• March of the Women

Noeline Baker and The Guildford and District Suffrage Society

The Beginning

Image of Noeline Baker (far right) and staff standing outside the Women’s Land Army offices, Commercial Road, Guildford, 1918. (Courtesy of the Noeline Baker papers, MS-0619-9. Hocken Collections, Uare Taoka o Hākena, University of Otago).

Noeline Baker (far right) and staff standing outside the Women’s Land Army offices, Commercial Road, Guildford, 1918. (Courtesy of the Noeline Baker papers, MS-0619-9. Hocken Collections, Uare Taoka o Hākena, University of Otago).

Isabel Noeline Baker was born in Opawa, Christchurch New Zealand, 25 December 1878, the second and only surviving child of John Holland Baker, chief surveyor of Canterbury, New Zealand, and his wife, Isabel (née Strachey). John Baker was involved in the survey work when the Maori sold Rakiura to the Crown in 1867. Later he became Surveyor General of New Zealand. Noeline as she was usually known, often accompanied her father on explorations of the North Island. After travelling for several years in the 1890s John Baker retired in 1896 and the family moved to England. In 1893 New Zealand became the first country to grant women the vote.

From 1899, Noeline studied at the Slade School of Fine Art, London. The family moved to Guildford, living first at Warren House, Warren Road, Guildford, then at Monk’s Hatch, Shalford. The latter was designed for John Baker by M H Baillie Scott.

Image of banner worked by Gertrude Jekyll for the Godalming Branch of the NUWSS, nd [c.1913] (Godalming Museum Collection)

Banner worked by Gertrude Jekyll for the Godalming Branch of the NUWSS, nd [c.1913] (Godalming Museum Collection)

Noeline was a cousin of Philippa Strachey who was already a significant member of the (NUWSS). She had possibly already become involved in Suffrage work when, in late 1909, Philippa asked her and Miss Swinburne to help with providing volunteers to collect signatures for a petition in favour of women’s suffrage at the forthcoming General Election on 25 January 1910. Meetings were held at the Astolat Tea Rooms in Guildford High Street. Noeline was able to place her workers at several Polling Stations including the Town Hall, Sandfield and Markenfield Schools, The Wycliff Buildings and Shalford School. Five Hundred signatures were collected and this success prompted the Secretary of the Godalming Suffrage Society to ask Noeline to form a branch in Guildford. The inaugural meeting was held in the Judge’s Room of the County and Borough Halls on Friday 11 February 1910. Noeline became the Honorary Secretary; Lady Roberts of Henley Park became the first President and her husband, Lord Owen Roberts, a member of the executive committee. The first public meeting was held in the Constitutional Hall on 8 March. They soon had 35 members, rising to 51 by the end of the year. In March 1909 Noeline wrote to Philippa requesting that Lady Frances Balfour come to Guildford to speak. Noeline also became acquainted with Gertrude Jekyll, the famous garden designer, either through her cousin, Lady Julia Chance (née Strachey) of Orchards, Godalming, or through her links with the local women’s suffrage groups – Miss Jekyll designed the banner for the Godalming branch.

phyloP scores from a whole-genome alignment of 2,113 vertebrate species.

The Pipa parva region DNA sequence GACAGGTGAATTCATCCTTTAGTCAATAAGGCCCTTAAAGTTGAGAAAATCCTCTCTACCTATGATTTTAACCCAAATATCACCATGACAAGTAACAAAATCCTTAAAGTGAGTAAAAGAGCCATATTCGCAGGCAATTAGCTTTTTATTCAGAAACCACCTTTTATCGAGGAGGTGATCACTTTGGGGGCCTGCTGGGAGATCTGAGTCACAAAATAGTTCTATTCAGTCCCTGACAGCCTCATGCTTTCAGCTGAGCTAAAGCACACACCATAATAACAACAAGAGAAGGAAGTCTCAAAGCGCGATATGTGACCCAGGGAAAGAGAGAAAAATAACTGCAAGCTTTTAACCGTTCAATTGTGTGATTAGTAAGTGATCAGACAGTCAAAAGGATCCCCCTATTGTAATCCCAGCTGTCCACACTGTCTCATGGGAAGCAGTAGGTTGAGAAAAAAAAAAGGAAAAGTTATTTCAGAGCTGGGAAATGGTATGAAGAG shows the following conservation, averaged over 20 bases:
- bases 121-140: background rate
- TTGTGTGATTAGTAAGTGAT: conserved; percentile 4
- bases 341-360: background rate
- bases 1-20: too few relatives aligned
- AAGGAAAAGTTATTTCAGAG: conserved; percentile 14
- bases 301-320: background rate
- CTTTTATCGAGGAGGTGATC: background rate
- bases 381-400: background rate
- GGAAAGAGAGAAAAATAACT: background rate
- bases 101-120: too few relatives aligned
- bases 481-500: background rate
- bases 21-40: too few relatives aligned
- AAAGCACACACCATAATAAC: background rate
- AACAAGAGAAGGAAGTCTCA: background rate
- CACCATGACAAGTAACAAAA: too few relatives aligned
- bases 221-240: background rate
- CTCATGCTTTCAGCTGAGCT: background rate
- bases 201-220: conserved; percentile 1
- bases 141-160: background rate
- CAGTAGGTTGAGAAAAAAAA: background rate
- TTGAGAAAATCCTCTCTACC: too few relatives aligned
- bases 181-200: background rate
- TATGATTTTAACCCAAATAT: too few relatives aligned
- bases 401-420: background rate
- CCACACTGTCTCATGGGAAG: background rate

The Great Demonstration

The Conciliation Bill was due to be read before Parliament in October 1910. Noeline organised a ‘Great Demonstration’ in Guildford in support of the Bill, to be held on Saturday 29 October 1910. Every aspect was organised by Noeline, including the display of the banners in the Borough Hall, one of which was for Guildford. There is evidence that at least two Guilford Banners were made but unfortunately, no images of the banners on display have been found. Noeline also gave precise instructions for the formation of each group of women taking part, and instructions for the march. They were to form up in Station Square and included supporters from all over Surrey and further afield:

“Procession headed by the Band leaves the yard at 2.45. The effect will be greatly enhanced if those in the procession will refrain from looking behind, will keep in place and in step, and march like a regiment of soldiers. March until you reach your seats”. (Hocken Collections, ref MS-0619-9). This was a huge undertaking by Noeline, a great success and the largest demonstration ever held in Guildford drawing much praise in the local press: “However people may differ about the wisdom of giving women the vote to women, all who were present at last Saturday’s Great Demonstration in Guildford will admit that some women at any rate know how to organise a thoroughly successful meeting.” (Surrey Advertiser, 2 November 1910, SHC ref Z/361/1).

A much fuller and more detailed report appeared in the Surrey Advertiser on 2 November 1910, naming all the groups taking part, including a group from the Women’s Social and Political Union (WSPU). Such was the huge attendance that a full report gave details of the main and overflow meeting, and also an open-air meeting. Lady Frances Balfour was one of the speakers in the main hall and Lord Roberts presided over the meeting in the east hall and declared himself one of the oldest supporters of Women’s Suffrage in England as he had joined a small society at Oxford more than 50 years before. Again, Noeline was praised for her work as the report ended with these words: “Everything went without a hitch, the stewards in charge of the procession also worked well under their chief, Miss Noeline Baker of Guildford.” (SHC ref Z/361/1). Meetings of Guildford NUWSS were attended by Lord and Lady Chance, Thomas Cecil, 2nd Baron Farrer, MP and Lady (Evangeline) Farrer, and Gertrude Jekyll.

Image of the Guildford and District Women's Suffrage Society annual report, balance sheet and printed rules, 1910 (SHC ref G122/7/1)